Lillian Piper had her little house, Tillie the school teacher had her little house, and Mrs. Piper had her little house. These houses were small, perhaps 20′ by 30′. Mrs. Piper’s house was nicer than the others, and built a little later by Uncle Oscar. ( The other two were built originally for loggers.) The inside of her room was finished with wide cedar planking (probably sawn, not hand split ), and H can remember the nice odor of the cedar. Current neighbors say the present house on the property was built on the site of one of the original cabins, but was not its “foundation.”

The same year she died, Mrs. Piper planted thousands of bulbs, just as she did every year. She died at the age of 96 (obituaries for most of the Piper family are available from the Seattle Library archives – WAM).

The family uses a German word to denote the special type of bakery that A.W. had. He baked “fancy stuff, more than bread.” The word is Konditorei, which means “confectioners shop.” This term is much broader than baker, and included candies and pastries. (Bret Battey, a 1984 exchange student in Germany, instantly recognized the word, there are Konditorei all over Germany today, selling cakes and pies and pastries -DSB)

Edward Meany, the local historian, wrote a short article on Charles Piper in 1926? (add from xerox ( missing? -WAM)).

Leslie remembers that the three pioneer bakers in Seattle were A.W. Piper, Mr. Preussing, and Leonard Reinig (her grandfather). The Preussing bakery was near Volunteer Park. (According to Clarence Bagley’s History of King County, 1929, Leonard Reinig’s shop, named the Seattle Bakery, was at Mill and Front Streets in Seattle. It was destroyed in the first Seattle fire of 1879. – DSB)

The big Seattle fire of 1889 burned out the Piper business. A.W. and his son Herman went to Alaska to try and re-start the bakery, probably in Nome(?) but it did not do well. The bakery in a tent in Alaska was not very successful. His wife did at least visit him in Alaska as there is a portrait of them together from Nome(?). The family may have remained in the house on Boren until his return, although it is not certain when the Piper’s Orchard property was purchased, when the house on Boren sold, or when the family moved to Piper’s Canyon, as the orchard property was called. It was also called “The Ranch” by the family.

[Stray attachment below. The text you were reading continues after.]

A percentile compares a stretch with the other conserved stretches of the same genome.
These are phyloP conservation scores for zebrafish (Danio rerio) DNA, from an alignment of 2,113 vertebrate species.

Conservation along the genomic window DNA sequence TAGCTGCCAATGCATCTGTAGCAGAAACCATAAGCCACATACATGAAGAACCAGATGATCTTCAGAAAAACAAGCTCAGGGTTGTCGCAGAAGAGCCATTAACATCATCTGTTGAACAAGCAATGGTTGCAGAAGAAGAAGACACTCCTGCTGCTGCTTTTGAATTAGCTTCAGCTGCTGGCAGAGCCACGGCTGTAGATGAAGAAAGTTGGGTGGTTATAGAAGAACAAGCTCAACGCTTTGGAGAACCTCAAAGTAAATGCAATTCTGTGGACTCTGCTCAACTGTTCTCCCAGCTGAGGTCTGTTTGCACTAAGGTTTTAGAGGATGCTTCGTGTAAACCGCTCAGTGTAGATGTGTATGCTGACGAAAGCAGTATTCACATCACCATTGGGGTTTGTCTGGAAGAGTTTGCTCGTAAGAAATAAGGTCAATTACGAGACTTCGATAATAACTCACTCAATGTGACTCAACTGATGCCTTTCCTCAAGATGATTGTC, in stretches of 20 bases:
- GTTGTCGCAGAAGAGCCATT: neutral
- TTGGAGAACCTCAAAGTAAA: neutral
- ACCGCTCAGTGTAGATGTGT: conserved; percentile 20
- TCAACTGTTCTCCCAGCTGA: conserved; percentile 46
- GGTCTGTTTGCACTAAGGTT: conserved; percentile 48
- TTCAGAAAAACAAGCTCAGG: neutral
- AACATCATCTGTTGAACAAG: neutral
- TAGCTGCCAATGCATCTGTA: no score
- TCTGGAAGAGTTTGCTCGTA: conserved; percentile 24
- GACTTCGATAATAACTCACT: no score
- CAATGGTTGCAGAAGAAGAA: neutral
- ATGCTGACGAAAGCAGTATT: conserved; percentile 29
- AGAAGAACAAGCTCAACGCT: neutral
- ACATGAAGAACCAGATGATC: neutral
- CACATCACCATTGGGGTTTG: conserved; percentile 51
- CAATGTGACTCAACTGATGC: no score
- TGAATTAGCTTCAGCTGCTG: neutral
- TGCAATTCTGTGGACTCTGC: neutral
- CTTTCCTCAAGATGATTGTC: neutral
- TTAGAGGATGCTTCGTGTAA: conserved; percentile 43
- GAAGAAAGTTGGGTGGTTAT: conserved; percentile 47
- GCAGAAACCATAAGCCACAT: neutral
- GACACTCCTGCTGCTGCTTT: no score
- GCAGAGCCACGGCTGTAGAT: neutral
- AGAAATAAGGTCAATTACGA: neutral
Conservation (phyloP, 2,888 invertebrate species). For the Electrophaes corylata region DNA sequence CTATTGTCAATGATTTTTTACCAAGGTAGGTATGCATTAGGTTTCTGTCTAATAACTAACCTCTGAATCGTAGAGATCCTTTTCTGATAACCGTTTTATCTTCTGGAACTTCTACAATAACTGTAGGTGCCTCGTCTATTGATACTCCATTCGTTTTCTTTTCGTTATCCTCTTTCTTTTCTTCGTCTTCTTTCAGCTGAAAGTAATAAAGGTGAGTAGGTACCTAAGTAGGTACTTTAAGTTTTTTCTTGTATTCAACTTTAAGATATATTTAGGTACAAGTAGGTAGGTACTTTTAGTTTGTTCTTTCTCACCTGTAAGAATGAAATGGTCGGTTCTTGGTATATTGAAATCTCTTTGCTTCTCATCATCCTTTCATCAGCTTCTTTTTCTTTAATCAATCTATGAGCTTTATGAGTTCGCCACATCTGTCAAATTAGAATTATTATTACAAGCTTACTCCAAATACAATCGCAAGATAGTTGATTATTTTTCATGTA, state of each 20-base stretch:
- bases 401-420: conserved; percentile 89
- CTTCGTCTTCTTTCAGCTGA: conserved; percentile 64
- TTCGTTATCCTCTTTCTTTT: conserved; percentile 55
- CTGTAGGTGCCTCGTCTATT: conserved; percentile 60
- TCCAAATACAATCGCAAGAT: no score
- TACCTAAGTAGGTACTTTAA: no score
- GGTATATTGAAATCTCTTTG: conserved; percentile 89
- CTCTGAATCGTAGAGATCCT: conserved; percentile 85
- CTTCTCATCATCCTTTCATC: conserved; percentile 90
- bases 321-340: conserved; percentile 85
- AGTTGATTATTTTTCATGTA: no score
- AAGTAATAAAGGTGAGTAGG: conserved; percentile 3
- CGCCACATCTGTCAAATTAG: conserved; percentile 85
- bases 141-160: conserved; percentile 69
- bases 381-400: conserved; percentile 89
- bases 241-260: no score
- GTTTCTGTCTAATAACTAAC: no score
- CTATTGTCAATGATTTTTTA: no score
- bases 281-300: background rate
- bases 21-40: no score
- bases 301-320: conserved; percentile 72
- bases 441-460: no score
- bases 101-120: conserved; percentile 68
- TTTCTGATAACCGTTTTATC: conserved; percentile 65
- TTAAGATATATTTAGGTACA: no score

H. remembers hearing that many years ago, soon after his return from Alaska, A.W. Piper forsaw the possibility that the Piper’s Canyon area might someday be a park.

A. remembers her mother going on the underground tour in Seattle, and recognizing where she thought the pre-1889 bakery was.

There exists a large white fungus, very artistically rendered, with pictures and names, and the date of June 30, 1889. This was done by A.W. (The great fire was June 6, 1889).

The family still has several paintings done by A.W., including several monochromes of fruit, one of pears, and one of peaches and grapes. The Seattle Pioneer Association has a sculpture done by A.W. The family has quite a few flat pattern carvings done by A.W. Some of these are probably associated with imprinting confections.

A.W. ran for mayor of Seattle on the socialist or populist ticket. He was also a member of the Seattle city council. He was also one of the earliest cartoonists in the city of Seattle, or the state of Washington. ( UW Library digital archives have a depiction of a Seattle hanging of thieves. -WAM). Surviving cartoons are political in nature and very detailed.